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facts alleged the plaintiff had no remedy under the eminent domain statute. The damages suffered by the plaintiff did not come to him as a traveller upon a public way, and cases like Valvoline Oil Co. v. Winthrop, 235 Mass. 515, holding a municipality liable to such travellers because it had negligently permitted public shade trees or their limbs to obstruct and hinder traffic, thereby making the condition of the way defective, are not applicable. Richards v. Enfield, 13 Gray 344, 346. Kelley v. Boston, 180 Mass. 233, 234. See Andresen v. Lexington, 240 Mass. 517. For this reason count three sets forth no legal cause of action.

In Commonwealth v. Morrison, 197 Mass. 199, 203, the court said: "The public secure by the location of a highway an easement of passage, with all the powers and privileges which are necessarily implied as incidental to its exercise. The easement is coextensive with the limits of the highway. The fee of the land remains in the landowner, who may make any use of it not inconsistent with the paramount right of the public .... The easement acquired by the public includes every reasonable means of transportation for persons and commodities, and of transmission of intelligence, which the advance of civilization may render suitable for a highway." See Stackpole v. Healy, 16 Mass. 33; Allen v. Boston, 159 Mass. 324, 335; Lancy v. Boston, 186 Mass. 128, 132; Opinion of the Justices, 208 Mass. 603, 605. The exercise of the right to cut down or remove any ornamental or shade tree standing in a highway, town way or street was first curtailed and regulated by St. 1867; c. 242. This statute was incorporated in Pub. Sts. c. 54, § 10. By St. 1899, c. 330, § 2 (R.L. c. 53, § 12), it was first enacted that "All shade trees within the limits of any public way shall be deemed public shade trees." This section of the statute as amended by St. 1910, c. 321, was repealed by St. 1915, c. 145, § 13, and a substituted provision appears in § 2 of that act, which provides in part as follows: "All trees within or on the limits of a public way shall be public shade trees; and when it appears in any proceeding where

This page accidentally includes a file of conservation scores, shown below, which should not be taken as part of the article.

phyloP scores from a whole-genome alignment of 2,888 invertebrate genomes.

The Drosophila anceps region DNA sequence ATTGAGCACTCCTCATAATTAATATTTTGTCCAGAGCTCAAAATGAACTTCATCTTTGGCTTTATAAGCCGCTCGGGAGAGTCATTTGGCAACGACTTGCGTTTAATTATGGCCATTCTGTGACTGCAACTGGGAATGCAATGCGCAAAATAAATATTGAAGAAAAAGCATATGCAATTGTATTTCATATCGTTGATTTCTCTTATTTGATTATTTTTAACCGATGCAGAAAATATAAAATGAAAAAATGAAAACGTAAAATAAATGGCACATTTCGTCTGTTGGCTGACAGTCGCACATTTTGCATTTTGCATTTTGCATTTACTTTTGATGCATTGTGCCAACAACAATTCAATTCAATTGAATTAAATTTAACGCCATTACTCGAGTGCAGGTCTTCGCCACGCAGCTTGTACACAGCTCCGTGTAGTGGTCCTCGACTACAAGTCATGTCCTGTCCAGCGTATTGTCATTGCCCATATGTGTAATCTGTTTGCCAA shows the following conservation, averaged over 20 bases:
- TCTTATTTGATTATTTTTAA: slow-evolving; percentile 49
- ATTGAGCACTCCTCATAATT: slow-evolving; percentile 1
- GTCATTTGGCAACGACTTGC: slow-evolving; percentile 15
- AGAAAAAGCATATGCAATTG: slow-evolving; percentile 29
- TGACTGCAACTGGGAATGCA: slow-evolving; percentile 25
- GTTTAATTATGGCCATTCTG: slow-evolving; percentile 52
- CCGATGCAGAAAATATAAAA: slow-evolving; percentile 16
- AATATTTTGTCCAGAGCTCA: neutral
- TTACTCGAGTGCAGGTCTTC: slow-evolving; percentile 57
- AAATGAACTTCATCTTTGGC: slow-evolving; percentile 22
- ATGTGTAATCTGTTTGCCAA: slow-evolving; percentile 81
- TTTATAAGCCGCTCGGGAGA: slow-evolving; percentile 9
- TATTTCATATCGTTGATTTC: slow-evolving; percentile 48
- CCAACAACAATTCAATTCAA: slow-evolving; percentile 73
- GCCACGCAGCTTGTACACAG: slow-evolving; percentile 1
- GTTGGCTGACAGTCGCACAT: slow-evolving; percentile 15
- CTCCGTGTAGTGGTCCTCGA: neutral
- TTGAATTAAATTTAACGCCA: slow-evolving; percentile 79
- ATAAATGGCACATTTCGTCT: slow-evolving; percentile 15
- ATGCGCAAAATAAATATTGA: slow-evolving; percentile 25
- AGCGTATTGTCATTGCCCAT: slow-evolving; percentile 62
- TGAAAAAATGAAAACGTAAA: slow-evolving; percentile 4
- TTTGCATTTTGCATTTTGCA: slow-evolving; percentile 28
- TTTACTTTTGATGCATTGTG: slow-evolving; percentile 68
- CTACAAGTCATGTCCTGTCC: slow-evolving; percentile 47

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the ownership of or rights in the tree are material to the issue, that, from length of time or otherwise, the boundaries of the highway cannot be made certain by the records or by monuments, and that for that reason it is doubtful whether the tree be within or without the limits of the highway, or is public or private property, it shall be taken to be within the limits of the highway and to be public property until the contrary is shown." This provision is substantially reenacted in G. L. c. 87, § 1.